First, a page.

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Why gel manicures probably won't give you skin cancer

Is this hand getting cancer right now? Probably not.
Is this hand getting cancer right now? Probably not.

Gel manicures have grown increasingly popular in the past few years, and for good reason: they chip less easily and last for weeks instead of a few days like normal polish. Industry data says gel manicures account for about 31 percent of all nail salon services.

But people also have concerns about the UV lights used during the process, and there's worry of potential risks while removing the durable polish. Are gel manicures too good to be true?

Two types of chip-free gel nails

Hard gel manicures seem like the dream: long nails with chip-free color. (Yoko/Flickr)

A gel manicure can be either "hard," extending the tip of your nail with a fake one, or "soft," applying gel polish just to the natural nail. Both hard and soft gel manicures stay in place for a few weeks. People love them because they don't crack or chip easily.

A hard gel manicure uses a gooey polish that, when put under a UV light, toughens up to makes your nails look longer, for an effect similar to acrylic nails. A technician brushes layers of the gel onto your nail and then paints out over a mold placed at the end of your fingertip. Between each layer, the gel is hardened under UV light. The light, through several steps, ends up causing a reaction with the resins in the gel, which releases heat and creates a hard polymer.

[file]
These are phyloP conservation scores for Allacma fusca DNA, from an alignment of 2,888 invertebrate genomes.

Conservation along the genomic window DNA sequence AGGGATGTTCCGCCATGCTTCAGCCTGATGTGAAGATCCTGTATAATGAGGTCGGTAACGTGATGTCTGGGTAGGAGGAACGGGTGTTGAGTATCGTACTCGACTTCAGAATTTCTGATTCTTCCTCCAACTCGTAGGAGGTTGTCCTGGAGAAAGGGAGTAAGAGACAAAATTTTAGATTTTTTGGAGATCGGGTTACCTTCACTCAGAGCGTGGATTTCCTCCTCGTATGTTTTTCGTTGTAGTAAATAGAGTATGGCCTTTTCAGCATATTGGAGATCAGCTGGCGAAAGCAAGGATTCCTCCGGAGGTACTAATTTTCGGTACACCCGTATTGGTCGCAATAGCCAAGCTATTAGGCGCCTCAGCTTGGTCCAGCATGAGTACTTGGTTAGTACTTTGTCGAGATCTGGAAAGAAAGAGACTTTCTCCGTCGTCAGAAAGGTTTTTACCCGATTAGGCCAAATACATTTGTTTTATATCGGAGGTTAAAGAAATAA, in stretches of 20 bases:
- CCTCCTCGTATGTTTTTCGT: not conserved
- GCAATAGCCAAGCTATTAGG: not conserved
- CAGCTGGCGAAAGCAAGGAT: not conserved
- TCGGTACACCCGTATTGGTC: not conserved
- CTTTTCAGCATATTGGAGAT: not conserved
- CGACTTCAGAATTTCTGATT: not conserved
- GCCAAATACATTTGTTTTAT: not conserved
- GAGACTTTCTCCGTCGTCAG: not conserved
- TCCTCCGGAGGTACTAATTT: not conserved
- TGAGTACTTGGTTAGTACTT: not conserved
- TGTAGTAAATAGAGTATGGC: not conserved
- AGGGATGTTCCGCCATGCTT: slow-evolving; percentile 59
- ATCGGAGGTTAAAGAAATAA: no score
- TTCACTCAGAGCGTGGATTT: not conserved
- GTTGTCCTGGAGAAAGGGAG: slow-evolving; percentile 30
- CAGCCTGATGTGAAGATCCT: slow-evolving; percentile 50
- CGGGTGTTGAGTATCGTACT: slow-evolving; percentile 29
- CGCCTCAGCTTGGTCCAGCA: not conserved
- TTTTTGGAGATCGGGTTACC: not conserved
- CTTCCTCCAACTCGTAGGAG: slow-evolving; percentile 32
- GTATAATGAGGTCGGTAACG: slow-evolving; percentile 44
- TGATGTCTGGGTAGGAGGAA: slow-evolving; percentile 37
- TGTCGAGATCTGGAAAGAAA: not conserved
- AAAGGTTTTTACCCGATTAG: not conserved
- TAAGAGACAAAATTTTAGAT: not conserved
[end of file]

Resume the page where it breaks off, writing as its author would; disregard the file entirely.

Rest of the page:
For a soft gel manicure, your natural nails are painted with a gel polish and then, again, hardened with UV light. Soft gel manicures give a similar effect to Shellac, a brand of "hybrid" gel-and-traditional polishes released in 2010 by Creative Nail Design.

Concerns about UV lights and cancer

Because these manicures require putting your nails under a UV light, there's been public concern that gel manicures could increase your risk for skin cancer.

In 2009, researchers reported that two women who developed skin cancer on their hands had used UV lights for manicures (one of the women used them twice a month for years, and the other only eight times). Neither had a family history of the disease. Both underwent surgeries to remove the skin cancer. However, this doesn't necessarily mean the lights caused their cancer. It's only a case study of two people, and no one knows if people getting this service are at any higher a rate of cancer than people who don't, because no one yet has systematically studied it to find out.

In a 2014 study, researchers examined 16 different UV lights in nail salons and found the particular ones studied only posed a small risk, but concluded a wider variety still needed to be tested.

The FDA regulates UV nail lamps just like it regulates the UV lights used in indoor tanning, and the agency hasn't released any warnings about potential dangers of UV nail lamps. Still, you might want to cut the tips off of photoprotective gloves and wear those during your manicure, or apply sunscreen to your hands before going into the salon.

Taking off gel nails can be tricky, too

You might need something stronger than this. (Joe Mud/Flickr)

Removing gel nails involves soaking them for at least 15 minutes in pure acetone. (Normal nail polish remover is about 95 percent acetone.) Then a nail technician scrapes off the remaining gel.

The acetone dehydrates your nail, so after removal, counter that moisture loss with something like petroleum jelly, according to the American Academy of Dermatology.

Whatever you do, don't try to peel off your gel nails yourself. They're really stuck to your nails from the curing process, and picking or peeling them off like normal polish can rip your fingernails.

Go natural once in a while

Nails are made up of keratin, and like your hair, they're dead. So while nail polish, gel manicures, and acrylics don't keep your nails from "breathing" (a common misconception), the process can dry them out. So whether you choose to go for gel manicures, acrylics, or standard polish, experts say to be sure to give your nails a break every now and then.